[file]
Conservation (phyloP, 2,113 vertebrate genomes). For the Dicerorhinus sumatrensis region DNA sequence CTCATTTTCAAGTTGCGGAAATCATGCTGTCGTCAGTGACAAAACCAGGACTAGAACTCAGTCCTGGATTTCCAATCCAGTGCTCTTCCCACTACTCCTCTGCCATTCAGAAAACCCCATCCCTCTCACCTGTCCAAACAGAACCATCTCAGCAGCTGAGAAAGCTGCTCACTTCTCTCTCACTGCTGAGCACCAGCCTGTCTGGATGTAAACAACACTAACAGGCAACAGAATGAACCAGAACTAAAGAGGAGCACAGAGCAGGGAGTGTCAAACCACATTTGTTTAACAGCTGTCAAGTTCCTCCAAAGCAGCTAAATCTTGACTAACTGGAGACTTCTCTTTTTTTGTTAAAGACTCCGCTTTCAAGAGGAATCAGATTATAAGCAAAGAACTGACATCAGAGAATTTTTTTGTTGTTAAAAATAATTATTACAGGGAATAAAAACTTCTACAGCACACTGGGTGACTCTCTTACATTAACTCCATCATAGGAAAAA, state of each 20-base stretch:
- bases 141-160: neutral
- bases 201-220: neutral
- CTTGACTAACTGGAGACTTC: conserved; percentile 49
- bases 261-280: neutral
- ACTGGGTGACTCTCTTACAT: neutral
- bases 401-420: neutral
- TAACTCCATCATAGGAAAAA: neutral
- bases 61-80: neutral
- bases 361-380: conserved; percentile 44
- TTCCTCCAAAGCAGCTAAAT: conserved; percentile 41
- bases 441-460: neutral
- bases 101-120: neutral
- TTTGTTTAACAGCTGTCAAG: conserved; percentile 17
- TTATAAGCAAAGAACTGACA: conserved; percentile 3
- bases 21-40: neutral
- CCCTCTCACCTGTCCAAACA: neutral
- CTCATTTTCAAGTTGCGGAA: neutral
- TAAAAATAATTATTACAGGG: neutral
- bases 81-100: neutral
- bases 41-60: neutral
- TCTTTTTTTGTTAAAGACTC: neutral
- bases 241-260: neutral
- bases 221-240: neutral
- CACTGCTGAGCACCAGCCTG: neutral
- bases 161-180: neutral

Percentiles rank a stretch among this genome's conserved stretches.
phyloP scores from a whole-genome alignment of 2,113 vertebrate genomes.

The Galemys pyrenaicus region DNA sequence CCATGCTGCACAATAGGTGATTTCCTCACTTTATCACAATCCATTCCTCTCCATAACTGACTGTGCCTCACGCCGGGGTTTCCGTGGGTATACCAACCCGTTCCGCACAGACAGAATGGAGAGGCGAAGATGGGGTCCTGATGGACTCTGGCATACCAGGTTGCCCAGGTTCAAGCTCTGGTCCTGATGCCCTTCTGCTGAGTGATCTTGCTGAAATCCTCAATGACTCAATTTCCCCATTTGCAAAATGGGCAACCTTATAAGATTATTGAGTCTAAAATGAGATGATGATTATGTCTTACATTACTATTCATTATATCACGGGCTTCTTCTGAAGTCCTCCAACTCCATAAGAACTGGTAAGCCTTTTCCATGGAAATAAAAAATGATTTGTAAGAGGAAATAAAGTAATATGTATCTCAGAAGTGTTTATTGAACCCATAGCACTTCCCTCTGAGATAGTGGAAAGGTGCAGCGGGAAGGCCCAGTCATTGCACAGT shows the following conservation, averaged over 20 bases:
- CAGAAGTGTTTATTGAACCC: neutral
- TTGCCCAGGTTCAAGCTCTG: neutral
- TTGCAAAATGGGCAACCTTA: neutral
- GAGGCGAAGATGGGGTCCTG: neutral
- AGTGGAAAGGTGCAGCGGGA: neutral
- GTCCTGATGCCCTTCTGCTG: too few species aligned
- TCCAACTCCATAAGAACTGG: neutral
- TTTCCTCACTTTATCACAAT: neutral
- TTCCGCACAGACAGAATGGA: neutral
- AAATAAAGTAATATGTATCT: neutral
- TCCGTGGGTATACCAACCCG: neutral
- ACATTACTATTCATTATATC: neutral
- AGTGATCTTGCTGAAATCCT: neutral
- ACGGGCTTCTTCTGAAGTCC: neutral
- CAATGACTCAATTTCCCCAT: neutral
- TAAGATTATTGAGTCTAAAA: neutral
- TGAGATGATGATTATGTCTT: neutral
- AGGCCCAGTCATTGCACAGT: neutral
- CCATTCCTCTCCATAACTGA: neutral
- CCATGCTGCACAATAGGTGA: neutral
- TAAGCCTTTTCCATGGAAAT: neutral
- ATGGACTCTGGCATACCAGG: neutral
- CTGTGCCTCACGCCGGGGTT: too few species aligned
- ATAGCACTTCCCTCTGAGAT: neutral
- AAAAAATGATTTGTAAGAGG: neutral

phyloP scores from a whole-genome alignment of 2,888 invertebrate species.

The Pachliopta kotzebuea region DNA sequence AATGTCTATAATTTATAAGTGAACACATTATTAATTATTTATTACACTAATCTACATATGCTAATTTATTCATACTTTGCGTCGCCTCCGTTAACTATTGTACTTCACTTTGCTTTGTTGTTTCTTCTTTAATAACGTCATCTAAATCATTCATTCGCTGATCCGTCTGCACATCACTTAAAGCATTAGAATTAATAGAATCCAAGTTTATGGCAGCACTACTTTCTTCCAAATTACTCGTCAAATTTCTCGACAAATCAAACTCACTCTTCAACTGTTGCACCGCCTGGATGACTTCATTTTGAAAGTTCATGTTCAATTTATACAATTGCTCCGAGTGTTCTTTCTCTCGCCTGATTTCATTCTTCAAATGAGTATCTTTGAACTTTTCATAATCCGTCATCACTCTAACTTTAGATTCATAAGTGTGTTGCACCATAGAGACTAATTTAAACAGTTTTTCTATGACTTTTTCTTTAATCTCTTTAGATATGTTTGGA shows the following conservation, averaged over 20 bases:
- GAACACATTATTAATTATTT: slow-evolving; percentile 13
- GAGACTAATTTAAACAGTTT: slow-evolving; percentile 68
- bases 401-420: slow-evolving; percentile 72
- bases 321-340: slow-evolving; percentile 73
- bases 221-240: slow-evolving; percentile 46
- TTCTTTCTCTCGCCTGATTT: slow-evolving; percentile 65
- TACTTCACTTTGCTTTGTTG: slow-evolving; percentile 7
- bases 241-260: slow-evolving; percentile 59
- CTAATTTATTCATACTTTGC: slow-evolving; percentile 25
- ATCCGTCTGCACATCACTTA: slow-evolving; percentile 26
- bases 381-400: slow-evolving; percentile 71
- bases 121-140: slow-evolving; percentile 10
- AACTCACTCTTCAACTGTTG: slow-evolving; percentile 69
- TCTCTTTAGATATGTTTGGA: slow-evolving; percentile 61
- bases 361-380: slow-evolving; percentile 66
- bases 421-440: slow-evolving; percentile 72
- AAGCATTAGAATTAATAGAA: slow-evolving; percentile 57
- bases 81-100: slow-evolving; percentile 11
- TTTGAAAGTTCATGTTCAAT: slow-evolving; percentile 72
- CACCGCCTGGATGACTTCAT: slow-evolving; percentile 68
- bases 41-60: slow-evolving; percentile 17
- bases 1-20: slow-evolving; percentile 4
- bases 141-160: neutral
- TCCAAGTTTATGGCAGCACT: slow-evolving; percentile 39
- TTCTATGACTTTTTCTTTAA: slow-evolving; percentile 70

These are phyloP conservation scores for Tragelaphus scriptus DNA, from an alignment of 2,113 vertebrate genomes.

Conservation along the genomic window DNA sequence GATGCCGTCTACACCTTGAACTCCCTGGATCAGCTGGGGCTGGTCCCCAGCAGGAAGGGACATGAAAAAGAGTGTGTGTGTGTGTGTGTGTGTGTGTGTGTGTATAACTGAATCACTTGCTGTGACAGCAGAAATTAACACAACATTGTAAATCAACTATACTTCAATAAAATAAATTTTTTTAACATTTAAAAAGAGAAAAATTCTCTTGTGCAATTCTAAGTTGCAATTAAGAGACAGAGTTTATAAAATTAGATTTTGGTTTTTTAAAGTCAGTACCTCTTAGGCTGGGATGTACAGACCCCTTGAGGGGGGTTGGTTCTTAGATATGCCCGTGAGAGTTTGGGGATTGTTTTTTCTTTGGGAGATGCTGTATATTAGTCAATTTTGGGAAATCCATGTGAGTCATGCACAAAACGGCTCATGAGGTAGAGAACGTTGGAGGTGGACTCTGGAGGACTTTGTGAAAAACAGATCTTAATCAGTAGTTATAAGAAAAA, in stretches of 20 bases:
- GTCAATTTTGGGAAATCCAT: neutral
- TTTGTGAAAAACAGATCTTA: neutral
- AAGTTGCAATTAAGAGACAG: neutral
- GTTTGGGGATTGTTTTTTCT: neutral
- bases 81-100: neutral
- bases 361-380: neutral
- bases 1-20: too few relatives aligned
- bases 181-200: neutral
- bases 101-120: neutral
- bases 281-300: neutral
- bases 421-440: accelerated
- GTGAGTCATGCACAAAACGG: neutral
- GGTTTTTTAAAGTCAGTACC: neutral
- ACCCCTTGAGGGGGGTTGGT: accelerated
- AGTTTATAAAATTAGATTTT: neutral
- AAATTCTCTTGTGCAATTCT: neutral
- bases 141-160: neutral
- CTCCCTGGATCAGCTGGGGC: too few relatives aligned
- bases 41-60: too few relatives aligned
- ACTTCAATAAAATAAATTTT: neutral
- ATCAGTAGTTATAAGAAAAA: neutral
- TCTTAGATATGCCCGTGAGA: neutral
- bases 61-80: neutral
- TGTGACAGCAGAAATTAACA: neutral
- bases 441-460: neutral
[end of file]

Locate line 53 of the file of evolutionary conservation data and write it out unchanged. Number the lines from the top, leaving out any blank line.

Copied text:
- ATAGCACTTCCCTCTGAGAT: neutral